The Martinez, as seen in print in 1884 in O.H. Byron’s Modern
Bartender’s Guide, was first thought to be mixed up for a lucky gold
prospector in the town of Martinez in gold-rush Califor nia. Paid for
with a nugget so large that the bartender felt compelled to offer a bottle
of whisky as change. Indeed the Martinez, like the Manhattan, calls
for sweet (or Italian) ver mouth and in large proportions. This is quite
removed from the dry (or French) ver mouth we mix with today in
ever decreasing proportions. As palates changed and different products
became more available, we started to see drinks become drier. In 1922,
Robert Ver meire’s Cocktails: How to Mix Them swaps out Italian for
French ver mouth in the Martinez and we see a drink that is starting to
resemble today’s dry Martini.
Drinks certainly did start to become drier over the years following
Johnson’s 1888 recipe, although the 1922 Martinez still called for
a 1:1 ratio of ver mouth to gin. By the latter part of the century
however, Martinis were becoming so dry that ver mouth levels of
miniscule proportions were being called for. Churchill was said to have
simply thought about France, or shone the light through the bottle
of ver mouth before imbibing a glass of cool gin, and the stor ies of
Dean Martin imbibing frozen, undiluted gin, gar nished with a Lucky
SHAKEN OR STIRRED
A debate that will no doubt continue as long as the question of how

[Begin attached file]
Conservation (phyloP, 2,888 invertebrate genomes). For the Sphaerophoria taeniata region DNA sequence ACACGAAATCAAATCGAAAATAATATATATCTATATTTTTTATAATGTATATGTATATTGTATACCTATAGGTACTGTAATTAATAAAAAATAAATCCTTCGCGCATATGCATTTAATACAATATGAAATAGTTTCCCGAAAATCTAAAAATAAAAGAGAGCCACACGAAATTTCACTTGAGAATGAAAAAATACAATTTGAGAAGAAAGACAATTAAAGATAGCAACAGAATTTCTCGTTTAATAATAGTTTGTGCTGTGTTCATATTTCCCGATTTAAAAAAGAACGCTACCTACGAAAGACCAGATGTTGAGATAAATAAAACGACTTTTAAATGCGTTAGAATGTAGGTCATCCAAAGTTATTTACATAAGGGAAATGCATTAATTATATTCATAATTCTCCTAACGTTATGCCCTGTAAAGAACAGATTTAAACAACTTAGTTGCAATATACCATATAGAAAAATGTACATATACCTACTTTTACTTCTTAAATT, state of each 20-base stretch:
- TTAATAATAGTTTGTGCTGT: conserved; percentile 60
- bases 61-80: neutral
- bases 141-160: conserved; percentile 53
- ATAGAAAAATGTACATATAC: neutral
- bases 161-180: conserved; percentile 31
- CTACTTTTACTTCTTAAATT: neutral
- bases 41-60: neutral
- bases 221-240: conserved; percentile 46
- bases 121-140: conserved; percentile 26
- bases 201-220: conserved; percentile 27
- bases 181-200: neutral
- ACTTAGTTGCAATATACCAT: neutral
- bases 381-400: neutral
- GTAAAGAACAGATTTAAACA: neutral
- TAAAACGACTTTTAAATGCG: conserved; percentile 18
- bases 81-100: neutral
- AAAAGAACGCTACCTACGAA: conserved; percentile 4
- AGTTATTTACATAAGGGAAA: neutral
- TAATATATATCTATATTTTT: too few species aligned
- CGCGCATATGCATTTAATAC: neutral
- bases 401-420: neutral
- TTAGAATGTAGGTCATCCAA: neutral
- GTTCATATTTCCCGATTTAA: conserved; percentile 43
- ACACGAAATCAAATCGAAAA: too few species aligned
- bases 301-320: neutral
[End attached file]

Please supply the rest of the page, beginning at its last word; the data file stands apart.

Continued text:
much or little ver mouth we should be dashing in our gin. I say gin
because by definition a Martini is made with gin, and a kangaroo
cocktail is made with vodka. Would you shake a Manhattan or a
Neg roni? I wouldn’t but if that’s how someone likes to drink their
drink then let them be. As for James Bond? Well the British Medical
Journal suggests that Bond’s preference for shaken was as he was
“unlikely to be able to stir his drinks, because of likely alcohol
WHAT’S IN A NAME?
So how did we ar r ive at the name? Possibly taken from the use of
Martini & Rossi ver mouth, possibly a bastardisation of the name
Martinez. Martine was also bandied around briefly, and one (debunked)
tale claims a bartender at the Knickerbocker Hotel in the early 20th
century named Martini was to be credited.We may never know and
frankly I’d rather wor ry about my next drink than lose too much sleep
over the name.
How do I take mine? Cold and a little wet thank you.You can’t get
much cooler than LN2 which sits around a stingingly cold minus 200
degrees Celsius. If your local taver n chills your choice of spirit with
liquid nitrogen, you’re probably sipping on one of the coldest tipples
in town. Roosevelt Bar & Diner in Potts Point and both Eau de Vie in
Melbour ne and Sydney are dab hands with this method if you’re ever
in the area.
When I consume, I tend to opt for my Martini to be what moder n
standards would class as a little on the wet side. Use fresh ver mouth, use
good ver mouth, treat it as you would any other wine and lastly, don’t
be afraid to think outside the box a little. On that note, I leave you with
my personal favour ite ‘Martini’ (see left), inspired by my all too short
time in Spain and by Pepe Ruiz’s Flame of Love Martini. n